Game Pile: Escape Goat 2

Escape Goat 2 is a puzzle platformer about playing a purple supernaturally empowered goat navigating a tower composed of 80% traps, made by Magical Time Bean games. Along the way, this goat will jump, headbutt, and jump again through about eightish hours of traps in a quest to rescue your friendly sheep, convince the tower’s ghosts that your quest is noble and good, and escape the tower with your little ratty friend.

On The Hoof

Without any greater context for the previous game, Escape Goat 2 is just a puzzle platformer that has about nine to ten hours of play time if you’re at my skill level, and very little inherent replay value. This is ten dollars for about ten hours, which is about a dollar an hour. If you, say, purchased Far Cry 3 for thirty dollars, the conversion rate works out at about five hours per dollar spent. Using that metric, I can clearly say, then, that Escape Goat 2 is a better game than Far Cry 3, because those ten hours were that much more fun.

Sometimes you can only recognise an experience by contrasting its elements. Escape Goat 2 is funny and sad, it’s frustrating and it’s elating, it’s goofy and gloomy and it does all these things at the same time. This is a game with a rat in a fancy hat and the ghost of a duck and it’s worth your time to play if you have any interest at all in puzzle platformers.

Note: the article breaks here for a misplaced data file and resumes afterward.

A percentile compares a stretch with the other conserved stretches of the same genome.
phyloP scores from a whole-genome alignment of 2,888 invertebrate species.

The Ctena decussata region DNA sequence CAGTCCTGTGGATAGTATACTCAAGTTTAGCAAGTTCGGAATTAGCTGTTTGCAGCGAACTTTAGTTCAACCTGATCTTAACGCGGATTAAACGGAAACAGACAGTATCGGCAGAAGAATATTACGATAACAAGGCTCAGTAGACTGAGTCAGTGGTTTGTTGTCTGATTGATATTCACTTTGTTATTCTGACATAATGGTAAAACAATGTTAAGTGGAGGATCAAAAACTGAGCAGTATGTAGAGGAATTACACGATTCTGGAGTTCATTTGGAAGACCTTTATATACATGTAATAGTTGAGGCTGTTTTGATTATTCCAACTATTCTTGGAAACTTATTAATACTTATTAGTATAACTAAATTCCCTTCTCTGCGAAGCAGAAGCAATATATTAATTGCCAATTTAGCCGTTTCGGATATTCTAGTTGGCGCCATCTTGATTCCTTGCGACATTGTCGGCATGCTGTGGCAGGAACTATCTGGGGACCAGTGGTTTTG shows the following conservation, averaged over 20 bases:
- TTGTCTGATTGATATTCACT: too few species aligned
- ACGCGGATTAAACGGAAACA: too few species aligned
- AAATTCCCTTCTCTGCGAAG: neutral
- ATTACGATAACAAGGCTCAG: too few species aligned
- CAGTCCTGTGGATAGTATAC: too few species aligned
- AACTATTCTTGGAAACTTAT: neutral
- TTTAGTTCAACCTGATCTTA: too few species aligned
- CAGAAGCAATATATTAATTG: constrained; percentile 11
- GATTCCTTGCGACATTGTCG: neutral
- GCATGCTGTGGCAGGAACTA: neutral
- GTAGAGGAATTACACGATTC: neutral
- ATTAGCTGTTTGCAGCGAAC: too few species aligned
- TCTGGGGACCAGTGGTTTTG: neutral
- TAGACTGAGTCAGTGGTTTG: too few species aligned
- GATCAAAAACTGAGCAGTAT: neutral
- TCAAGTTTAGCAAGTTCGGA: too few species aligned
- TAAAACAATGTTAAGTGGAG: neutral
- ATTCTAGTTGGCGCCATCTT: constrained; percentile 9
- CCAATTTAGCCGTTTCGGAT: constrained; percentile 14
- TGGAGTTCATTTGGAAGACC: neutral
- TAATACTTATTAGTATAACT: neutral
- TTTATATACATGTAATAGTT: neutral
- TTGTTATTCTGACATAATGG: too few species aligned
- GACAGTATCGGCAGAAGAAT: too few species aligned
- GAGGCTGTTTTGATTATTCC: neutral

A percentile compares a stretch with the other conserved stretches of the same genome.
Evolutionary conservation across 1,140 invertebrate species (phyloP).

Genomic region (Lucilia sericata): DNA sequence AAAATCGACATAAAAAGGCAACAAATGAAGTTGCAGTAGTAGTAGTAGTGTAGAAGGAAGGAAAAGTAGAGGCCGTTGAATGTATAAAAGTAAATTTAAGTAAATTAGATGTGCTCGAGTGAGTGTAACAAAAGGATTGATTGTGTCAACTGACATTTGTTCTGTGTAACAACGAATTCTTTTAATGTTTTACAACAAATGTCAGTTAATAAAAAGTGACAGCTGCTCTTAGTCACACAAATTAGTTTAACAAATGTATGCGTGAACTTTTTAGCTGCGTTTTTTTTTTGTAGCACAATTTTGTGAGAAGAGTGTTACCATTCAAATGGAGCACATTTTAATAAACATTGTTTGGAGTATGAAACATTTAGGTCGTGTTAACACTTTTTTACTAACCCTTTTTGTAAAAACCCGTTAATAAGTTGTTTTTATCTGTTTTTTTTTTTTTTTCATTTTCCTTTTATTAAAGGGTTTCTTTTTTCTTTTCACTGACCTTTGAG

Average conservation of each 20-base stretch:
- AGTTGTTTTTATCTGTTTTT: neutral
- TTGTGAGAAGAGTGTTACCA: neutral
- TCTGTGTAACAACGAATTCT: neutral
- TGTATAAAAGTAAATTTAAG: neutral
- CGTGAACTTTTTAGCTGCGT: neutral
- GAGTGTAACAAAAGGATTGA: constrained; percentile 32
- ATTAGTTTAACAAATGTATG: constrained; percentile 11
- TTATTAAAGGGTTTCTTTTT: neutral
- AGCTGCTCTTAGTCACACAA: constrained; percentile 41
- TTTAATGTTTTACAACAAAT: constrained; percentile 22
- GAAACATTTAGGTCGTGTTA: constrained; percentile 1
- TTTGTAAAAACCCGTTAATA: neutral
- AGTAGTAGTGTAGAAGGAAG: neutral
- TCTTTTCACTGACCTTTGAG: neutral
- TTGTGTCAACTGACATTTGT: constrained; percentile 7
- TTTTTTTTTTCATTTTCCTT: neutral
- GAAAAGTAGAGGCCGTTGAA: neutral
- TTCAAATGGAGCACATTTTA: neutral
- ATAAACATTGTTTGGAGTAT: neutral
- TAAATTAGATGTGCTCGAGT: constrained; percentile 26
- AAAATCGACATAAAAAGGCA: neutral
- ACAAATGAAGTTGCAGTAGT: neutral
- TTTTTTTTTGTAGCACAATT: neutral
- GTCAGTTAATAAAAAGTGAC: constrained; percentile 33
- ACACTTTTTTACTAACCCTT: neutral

… And?

Oh, right, you’re curious as to how Escape Goat 2 compares to Escape Goat 1?

Well, it looks different. It’s a high-def game now with a different visual style but the same charm. In the previous game, the sprites weren’t detailed enough to show you much of the goat, or the rat. Most of what they showed you had to be implied by shapes, as is the way of the best forms of sprite art. In this game, the detail level is higher, but the animations aren’t just straight-up ports. Instead, now the goat has cute little animations, as does the rat. If you put the rat down, it doesn’t just land asleep, it sits for a moment, then curls up and rests. If you’re in a safe spot and you’ve opened the door, leaving the goat alone results in the goat curling up and going to sleep. The animations are lovely, as are the backgrounds.

The tone is also subtly different. In the first game you were trying to escape a dangerous environment that hated you, and you were under no obligation to escape with everyone trapped inside the dungeon with you. You started in duress, and escaped. In Escape Goat 2, however, the first thing you do is break in to the tower, to go after your friends. In a game with such minimal storytelling, this gesture shows you something of the goat. Why would the goat, who had escaped, return to a prison, break in, in order to break out? This action creates a nobility about the goat and rat, which made me feel more like a little ungulate superhero.

If you’re familiar with Biblical imagery, you might know that commonly, sheep are used to represent virtue, while goats, when they show up, usually represent a worldliness. In this context, playing a goat who was rescuing sheep from their own naivete and traps that ensnared the mind from this absolutely terrifying array of death-traps puts a fascinating metaphor in place. On the other hand, I am pretty sure there was no deliberate agenda in the storytelling. This is a game about a noble goat rescuing silly sheep with the help of their snazzily-dressed rat.